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My Graduation from Mechanical to Creative Producer

Harry Kiplagat Yegon, Video Production Intern, From Technician to Artist, Lola Kenya Screen Internship, Nairobi, April-August 2015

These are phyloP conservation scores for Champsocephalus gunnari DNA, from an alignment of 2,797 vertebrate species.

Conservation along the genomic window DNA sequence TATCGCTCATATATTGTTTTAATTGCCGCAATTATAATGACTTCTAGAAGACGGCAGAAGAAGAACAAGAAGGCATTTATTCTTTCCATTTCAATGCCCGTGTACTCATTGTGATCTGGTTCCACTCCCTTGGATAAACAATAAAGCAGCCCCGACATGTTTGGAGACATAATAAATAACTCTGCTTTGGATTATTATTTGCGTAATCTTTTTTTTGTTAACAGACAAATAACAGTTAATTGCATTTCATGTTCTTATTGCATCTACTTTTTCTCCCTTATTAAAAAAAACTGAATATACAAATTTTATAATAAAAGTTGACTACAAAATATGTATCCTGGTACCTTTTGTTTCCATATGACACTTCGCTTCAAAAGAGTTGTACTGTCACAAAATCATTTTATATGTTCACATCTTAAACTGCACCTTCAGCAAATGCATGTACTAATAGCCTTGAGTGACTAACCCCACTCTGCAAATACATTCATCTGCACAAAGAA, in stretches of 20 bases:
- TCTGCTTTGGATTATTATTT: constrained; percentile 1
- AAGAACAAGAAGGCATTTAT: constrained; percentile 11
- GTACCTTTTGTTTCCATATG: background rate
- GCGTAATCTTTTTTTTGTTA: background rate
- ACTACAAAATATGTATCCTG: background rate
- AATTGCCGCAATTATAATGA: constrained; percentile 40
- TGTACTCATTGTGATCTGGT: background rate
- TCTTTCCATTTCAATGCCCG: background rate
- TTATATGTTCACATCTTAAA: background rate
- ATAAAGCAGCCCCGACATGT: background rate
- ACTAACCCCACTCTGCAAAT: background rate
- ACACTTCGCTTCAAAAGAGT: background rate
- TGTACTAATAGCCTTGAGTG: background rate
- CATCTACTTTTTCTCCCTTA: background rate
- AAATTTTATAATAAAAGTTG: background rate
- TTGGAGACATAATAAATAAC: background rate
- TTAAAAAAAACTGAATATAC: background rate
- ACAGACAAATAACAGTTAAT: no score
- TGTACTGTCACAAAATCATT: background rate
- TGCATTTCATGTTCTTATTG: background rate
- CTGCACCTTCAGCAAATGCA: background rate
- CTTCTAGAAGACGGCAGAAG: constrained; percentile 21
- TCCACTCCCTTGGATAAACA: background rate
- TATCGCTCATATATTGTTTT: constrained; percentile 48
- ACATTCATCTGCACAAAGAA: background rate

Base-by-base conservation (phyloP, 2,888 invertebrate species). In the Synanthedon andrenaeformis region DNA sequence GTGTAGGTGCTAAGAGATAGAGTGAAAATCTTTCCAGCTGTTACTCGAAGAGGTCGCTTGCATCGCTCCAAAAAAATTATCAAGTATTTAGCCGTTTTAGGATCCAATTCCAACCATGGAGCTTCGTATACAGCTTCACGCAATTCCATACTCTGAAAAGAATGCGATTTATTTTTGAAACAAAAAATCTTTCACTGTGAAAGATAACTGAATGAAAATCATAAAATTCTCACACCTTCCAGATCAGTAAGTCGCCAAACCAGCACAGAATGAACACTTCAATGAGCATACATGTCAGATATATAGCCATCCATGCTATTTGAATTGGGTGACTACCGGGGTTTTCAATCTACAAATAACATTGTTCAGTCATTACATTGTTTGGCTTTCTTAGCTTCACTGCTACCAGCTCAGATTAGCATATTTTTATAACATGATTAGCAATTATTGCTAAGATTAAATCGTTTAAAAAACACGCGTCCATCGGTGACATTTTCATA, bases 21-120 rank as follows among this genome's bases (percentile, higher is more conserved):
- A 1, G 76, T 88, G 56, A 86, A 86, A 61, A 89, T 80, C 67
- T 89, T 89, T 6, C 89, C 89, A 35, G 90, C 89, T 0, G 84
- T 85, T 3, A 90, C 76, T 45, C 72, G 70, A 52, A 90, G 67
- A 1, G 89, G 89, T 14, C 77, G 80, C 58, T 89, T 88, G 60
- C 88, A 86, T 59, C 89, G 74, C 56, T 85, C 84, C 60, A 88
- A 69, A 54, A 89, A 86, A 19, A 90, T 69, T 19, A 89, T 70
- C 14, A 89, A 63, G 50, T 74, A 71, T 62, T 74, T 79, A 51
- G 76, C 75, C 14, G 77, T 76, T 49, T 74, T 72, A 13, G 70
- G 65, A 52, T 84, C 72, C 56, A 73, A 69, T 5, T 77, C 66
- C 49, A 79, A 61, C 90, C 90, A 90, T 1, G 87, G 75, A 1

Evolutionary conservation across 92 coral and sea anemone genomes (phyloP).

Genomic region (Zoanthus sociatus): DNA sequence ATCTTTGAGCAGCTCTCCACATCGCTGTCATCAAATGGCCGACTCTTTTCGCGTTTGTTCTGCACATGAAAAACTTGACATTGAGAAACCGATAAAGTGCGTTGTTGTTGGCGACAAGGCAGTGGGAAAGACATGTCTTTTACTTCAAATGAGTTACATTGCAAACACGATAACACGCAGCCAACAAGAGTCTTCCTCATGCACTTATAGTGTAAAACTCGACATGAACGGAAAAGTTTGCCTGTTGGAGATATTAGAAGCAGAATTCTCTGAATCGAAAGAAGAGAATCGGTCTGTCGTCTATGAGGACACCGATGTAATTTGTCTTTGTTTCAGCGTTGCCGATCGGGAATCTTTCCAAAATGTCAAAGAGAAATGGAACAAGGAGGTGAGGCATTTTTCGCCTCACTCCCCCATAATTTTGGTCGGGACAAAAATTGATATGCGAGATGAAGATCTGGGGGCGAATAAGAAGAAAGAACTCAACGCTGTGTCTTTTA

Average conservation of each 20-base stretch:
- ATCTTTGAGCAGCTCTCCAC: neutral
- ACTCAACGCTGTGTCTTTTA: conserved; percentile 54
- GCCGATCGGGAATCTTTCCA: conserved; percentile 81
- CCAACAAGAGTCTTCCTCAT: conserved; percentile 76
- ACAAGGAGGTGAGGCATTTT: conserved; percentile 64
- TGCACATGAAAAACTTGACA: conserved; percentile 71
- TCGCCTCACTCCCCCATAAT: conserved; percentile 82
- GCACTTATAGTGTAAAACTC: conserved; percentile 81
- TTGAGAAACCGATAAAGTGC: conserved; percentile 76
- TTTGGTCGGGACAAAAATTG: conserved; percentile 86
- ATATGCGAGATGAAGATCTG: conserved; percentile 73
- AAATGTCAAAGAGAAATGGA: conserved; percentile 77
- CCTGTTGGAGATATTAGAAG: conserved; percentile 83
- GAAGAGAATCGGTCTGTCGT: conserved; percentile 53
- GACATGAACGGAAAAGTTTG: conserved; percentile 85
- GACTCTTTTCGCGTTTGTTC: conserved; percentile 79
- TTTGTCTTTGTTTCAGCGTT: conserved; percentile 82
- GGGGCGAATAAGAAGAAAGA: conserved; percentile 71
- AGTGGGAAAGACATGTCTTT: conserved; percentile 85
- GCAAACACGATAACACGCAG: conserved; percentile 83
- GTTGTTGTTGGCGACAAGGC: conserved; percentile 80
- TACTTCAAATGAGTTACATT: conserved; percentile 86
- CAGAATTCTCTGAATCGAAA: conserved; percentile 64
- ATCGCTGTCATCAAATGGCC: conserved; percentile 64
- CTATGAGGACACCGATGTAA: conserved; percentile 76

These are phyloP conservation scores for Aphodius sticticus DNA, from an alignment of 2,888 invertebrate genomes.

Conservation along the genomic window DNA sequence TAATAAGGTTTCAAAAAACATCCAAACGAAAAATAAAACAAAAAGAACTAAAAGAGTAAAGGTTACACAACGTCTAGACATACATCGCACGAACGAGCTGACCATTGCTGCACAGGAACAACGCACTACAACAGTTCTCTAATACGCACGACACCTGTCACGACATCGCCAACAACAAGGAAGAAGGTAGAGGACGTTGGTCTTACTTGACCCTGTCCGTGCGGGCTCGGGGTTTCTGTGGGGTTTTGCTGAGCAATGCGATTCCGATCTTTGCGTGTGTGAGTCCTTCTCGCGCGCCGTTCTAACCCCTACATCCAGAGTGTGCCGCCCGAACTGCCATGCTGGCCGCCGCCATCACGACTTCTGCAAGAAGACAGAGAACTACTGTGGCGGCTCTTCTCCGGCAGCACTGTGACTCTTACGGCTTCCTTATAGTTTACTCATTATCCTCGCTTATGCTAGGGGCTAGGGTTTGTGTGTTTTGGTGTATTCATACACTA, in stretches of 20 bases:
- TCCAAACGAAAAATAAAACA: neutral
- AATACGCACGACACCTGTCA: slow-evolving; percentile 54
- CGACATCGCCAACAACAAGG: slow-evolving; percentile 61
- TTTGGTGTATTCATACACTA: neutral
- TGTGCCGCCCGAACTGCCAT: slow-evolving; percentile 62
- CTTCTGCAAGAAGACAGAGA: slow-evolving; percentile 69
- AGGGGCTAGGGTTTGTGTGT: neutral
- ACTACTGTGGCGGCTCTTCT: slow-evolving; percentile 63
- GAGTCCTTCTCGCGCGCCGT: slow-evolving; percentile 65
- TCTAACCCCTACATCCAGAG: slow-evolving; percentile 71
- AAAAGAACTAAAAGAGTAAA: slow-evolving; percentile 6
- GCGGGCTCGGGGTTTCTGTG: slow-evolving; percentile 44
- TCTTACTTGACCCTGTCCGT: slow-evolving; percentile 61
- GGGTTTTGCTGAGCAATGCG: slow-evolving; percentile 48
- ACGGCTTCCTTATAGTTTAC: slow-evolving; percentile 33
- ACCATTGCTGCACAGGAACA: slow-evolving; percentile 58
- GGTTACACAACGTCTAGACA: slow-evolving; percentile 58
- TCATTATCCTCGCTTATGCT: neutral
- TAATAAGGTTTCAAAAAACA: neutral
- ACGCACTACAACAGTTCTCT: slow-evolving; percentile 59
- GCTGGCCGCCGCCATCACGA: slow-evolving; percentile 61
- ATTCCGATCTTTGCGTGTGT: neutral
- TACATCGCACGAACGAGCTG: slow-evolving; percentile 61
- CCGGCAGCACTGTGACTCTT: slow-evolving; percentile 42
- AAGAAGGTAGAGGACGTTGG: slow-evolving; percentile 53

By Harry Kiplagat Yegon Serving at Lola Kenya Screen as a video production intern over the past four months has been invaluable; it has boosted my production aptitude and given me better focus. RELATED: Lola Kenya Screen Inspires Me into pursuing Public Relations Career Lola Kenya Screen has equipped me well to effectively put in practice what I had theoretically studied in Journalism/Mass Communication. I can now say that I am a fully equipped media practitioner, something that I could not have flaunted before joining Lola Kenya Screen as I couldn’t really tell to which department of media I belonged. I am grateful for the support of the company’s managing trustee and creative director for being of a great help to me, especially during the time that I felt overwhelmed by the pressure of work. RELATED: How Filming Companies Can Help Boost Your Business I manage to complete at least 90% of the work given to me during my 16 weeks of internship. This is a great achievement by any standard. I was also exposed to other areas like film criticism, media and information literacy and talent and event management. I have now graduated from a purely assembly line technical producer to a creative one as well! It will be of great advantage if the management increases the number of interns in every department for more productivity to be generated. I also urge the management to come up with a television channel to produce and air cultural stories from eastern Africa through which video production interns could showcase their talents. This will further expand the screening avenues beyond the current weekly school outreach, fortnightly mobile cinema, monthly film forum and annual film festival. Lola Kenya Screen offers 8-16-week internship to final year university students in Media and Information Literacy, Creative …